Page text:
A factor limiting the growth of information on the Internet in the First World has been the fact that no one wants to pay for content online.

However, the ITU points out that people are generally used to paying for telephone services, and that this business model could be the basis for viable information businesses making internet content available via cellphones.

In Korea, more than one in three people use their cellphones to get information from the Internet, especially for entertainment advice and even viewing movies. "M-commerce", when a cellphone serves as a creditcard with the bill coming onto your phone account, is also taking off in Korea.

The ITU says that "Africa's robust growth leads that of Latin America and the former Soviet republics, but its jaw-droppingly low penetration rate still leaves a yawning void. Under 6% of all Africans can access telecommunications of any kind."

If Cairo adds momentum to telecoms growth around the continent, and to broadband Internet as part of this, it will turn out to be an important milestone in tackling the digital divide.


Broadband must be Africa's aim

By Guy Berger (Highway Africa News Agency)

May 5, 2004

African governments and regulators need to create an environment conducive to the growth of telecoms and very especially of broadband infrastructure in order to build the Information Society.

This was the message to the Africa Telecom 2004 conference by Karl Socikwa, CEO of South Africa's parastatal Transtel. The company is part of a consortium being licensed to operate South Africa's second national operator.

A broadband action plan was needed for the continent, and each country needed one as well, he said.

Broadband meant, "a connection to each customer with enough bandwidth, and it becomes possible to support a range of multiple, simultaneous combined voice and data services."

He quoted South Africa's Convergence Bill as defining broadband as "a high capacity link between end user and suppliers, capable of supporting full motion, interactive video applications".

Socikwa complained that just as the WSIS final documents failed to include reference to convergence, so South Africa's Convergence Bill only mentioned broadband once. He also noted that at present the highest broadband connection a person could get in South Africa was 512 kilobytes, "a far cry from the multi-megabits per second available elsewhere".

Arguing that the information society could not exist without telecoms and advanced telecoms services, the Transtel CEO said that the time to develop broadband policies was now.

"Just as the growth of mobile is closing the gap between developing and developed countries in basic telephony, so the lack of broadband access is widening a new digital divide."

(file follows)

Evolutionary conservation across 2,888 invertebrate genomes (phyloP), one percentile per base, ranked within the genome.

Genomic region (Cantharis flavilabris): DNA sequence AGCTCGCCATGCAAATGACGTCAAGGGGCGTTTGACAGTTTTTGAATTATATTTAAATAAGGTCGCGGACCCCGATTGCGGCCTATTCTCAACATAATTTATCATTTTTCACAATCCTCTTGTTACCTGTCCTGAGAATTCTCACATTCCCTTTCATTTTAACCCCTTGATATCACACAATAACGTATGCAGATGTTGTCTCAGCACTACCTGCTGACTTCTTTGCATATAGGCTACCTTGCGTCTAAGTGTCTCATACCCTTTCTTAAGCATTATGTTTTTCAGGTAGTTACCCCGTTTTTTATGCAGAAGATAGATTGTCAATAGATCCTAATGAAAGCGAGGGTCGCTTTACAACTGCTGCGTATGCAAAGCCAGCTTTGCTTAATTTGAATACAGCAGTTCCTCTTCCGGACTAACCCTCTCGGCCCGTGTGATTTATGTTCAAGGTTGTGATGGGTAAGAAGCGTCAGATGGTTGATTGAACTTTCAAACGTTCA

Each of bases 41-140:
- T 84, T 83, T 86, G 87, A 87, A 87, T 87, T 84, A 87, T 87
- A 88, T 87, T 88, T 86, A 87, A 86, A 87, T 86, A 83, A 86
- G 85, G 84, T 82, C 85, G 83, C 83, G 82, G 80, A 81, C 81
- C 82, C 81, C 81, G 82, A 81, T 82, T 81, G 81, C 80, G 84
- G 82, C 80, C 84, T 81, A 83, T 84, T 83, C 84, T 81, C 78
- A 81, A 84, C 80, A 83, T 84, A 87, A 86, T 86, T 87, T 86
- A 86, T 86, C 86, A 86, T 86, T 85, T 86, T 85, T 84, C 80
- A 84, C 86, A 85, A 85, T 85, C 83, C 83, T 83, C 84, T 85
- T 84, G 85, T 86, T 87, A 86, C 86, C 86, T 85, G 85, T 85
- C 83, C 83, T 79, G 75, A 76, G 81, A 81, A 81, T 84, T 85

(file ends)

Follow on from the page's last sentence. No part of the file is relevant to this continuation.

Broadband was what made convergence a reality, said Socikwa. In turn, convergence referred to the way that any content whether voices or data could be represented in digital form and conveyed on any digital infrastructure.

Socikwa predicted that "broadband penetration will become the measure of access to a wide range of services and information." Tradition low-bandwidth services such as the "plain old telephone" would become obsolete, and multiple services the norm.

His current concern was that "it is regulation, and not simply technology, that makes for convergence "

South Africa's draft convergence law would make for a competitive market that would "blur the lines between all facilities players, fixed and mobile, voice and data."

Socikwa cautioned, however, that if this undermined the conditions of existing licences, or changed the environment overnight, it could discourage investment in the sector.

The speaker, whose own company will have a fixed line license that will combine wired and wireless technologies, was sceptical about mobile telephony providing adequate broadband access. "Despite all the hype about 3G mobile, true broadband access is, and will remain, a fixed network phenomenon."

Broadband was the primary driver of the growth in fixed line telecoms networks, Socikwa said. The most successful broadband operators around the world had taken a mass-market approach, making the service available and affordable to a large percentage of their users.

The Transtel CEO stated that the growth of mobile services was no surprise because "governments have typically allowed competition in mobile services whiles clinging to control of monopoly fixed-line incumbents."

He also noted that "incumbent operators are often the fiercest critics of disruptive technologies and will often choose not to deploy appropriate technologies for fear of eroding their existing revenue and infrastructure base.